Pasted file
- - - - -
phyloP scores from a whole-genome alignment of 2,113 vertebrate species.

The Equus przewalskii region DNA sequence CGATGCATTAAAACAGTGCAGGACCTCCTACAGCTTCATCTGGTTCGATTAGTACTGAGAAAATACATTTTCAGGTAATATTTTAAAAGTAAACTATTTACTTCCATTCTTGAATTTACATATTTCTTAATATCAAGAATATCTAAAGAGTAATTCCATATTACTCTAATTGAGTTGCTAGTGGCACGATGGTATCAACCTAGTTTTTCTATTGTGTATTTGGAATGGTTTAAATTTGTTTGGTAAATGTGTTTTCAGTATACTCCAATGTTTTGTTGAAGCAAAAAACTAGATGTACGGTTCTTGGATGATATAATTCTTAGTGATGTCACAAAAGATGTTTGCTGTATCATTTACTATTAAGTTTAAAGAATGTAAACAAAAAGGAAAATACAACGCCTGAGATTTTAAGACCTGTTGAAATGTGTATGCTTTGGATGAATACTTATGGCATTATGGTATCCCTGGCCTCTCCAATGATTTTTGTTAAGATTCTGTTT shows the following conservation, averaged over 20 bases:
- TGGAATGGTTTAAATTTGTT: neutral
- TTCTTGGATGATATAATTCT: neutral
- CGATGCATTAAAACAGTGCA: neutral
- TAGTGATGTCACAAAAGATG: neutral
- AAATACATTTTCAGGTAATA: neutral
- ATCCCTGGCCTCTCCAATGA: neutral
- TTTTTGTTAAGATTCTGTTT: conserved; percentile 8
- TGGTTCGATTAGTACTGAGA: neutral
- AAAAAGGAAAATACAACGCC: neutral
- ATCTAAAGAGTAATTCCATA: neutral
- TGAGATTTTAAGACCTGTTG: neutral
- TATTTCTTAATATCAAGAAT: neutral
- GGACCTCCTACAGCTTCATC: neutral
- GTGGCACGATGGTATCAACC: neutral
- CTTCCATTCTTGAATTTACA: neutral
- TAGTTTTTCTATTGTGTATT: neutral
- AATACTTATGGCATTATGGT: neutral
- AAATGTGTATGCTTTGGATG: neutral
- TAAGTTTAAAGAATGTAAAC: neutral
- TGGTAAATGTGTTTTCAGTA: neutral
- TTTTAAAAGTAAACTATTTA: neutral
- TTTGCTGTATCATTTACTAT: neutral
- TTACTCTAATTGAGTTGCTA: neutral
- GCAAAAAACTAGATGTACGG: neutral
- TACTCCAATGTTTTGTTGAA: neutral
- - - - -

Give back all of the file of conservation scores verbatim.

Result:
phyloP scores from a whole-genome alignment of 2,113 vertebrate species.

The Equus przewalskii region DNA sequence CGATGCATTAAAACAGTGCAGGACCTCCTACAGCTTCATCTGGTTCGATTAGTACTGAGAAAATACATTTTCAGGTAATATTTTAAAAGTAAACTATTTACTTCCATTCTTGAATTTACATATTTCTTAATATCAAGAATATCTAAAGAGTAATTCCATATTACTCTAATTGAGTTGCTAGTGGCACGATGGTATCAACCTAGTTTTTCTATTGTGTATTTGGAATGGTTTAAATTTGTTTGGTAAATGTGTTTTCAGTATACTCCAATGTTTTGTTGAAGCAAAAAACTAGATGTACGGTTCTTGGATGATATAATTCTTAGTGATGTCACAAAAGATGTTTGCTGTATCATTTACTATTAAGTTTAAAGAATGTAAACAAAAAGGAAAATACAACGCCTGAGATTTTAAGACCTGTTGAAATGTGTATGCTTTGGATGAATACTTATGGCATTATGGTATCCCTGGCCTCTCCAATGATTTTTGTTAAGATTCTGTTT shows the following conservation, averaged over 20 bases:
- TGGAATGGTTTAAATTTGTT: neutral
- TTCTTGGATGATATAATTCT: neutral
- CGATGCATTAAAACAGTGCA: neutral
- TAGTGATGTCACAAAAGATG: neutral
- AAATACATTTTCAGGTAATA: neutral
- ATCCCTGGCCTCTCCAATGA: neutral
- TTTTTGTTAAGATTCTGTTT: conserved; percentile 8
- TGGTTCGATTAGTACTGAGA: neutral
- AAAAAGGAAAATACAACGCC: neutral
- ATCTAAAGAGTAATTCCATA: neutral
- TGAGATTTTAAGACCTGTTG: neutral
- TATTTCTTAATATCAAGAAT: neutral
- GGACCTCCTACAGCTTCATC: neutral
- GTGGCACGATGGTATCAACC: neutral
- CTTCCATTCTTGAATTTACA: neutral
- TAGTTTTTCTATTGTGTATT: neutral
- AATACTTATGGCATTATGGT: neutral
- AAATGTGTATGCTTTGGATG: neutral
- TAAGTTTAAAGAATGTAAAC: neutral
- TGGTAAATGTGTTTTCAGTA: neutral
- TTTTAAAAGTAAACTATTTA: neutral
- TTTGCTGTATCATTTACTAT: neutral
- TTACTCTAATTGAGTTGCTA: neutral
- GCAAAAAACTAGATGTACGG: neutral
- TACTCCAATGTTTTGTTGAA: neutral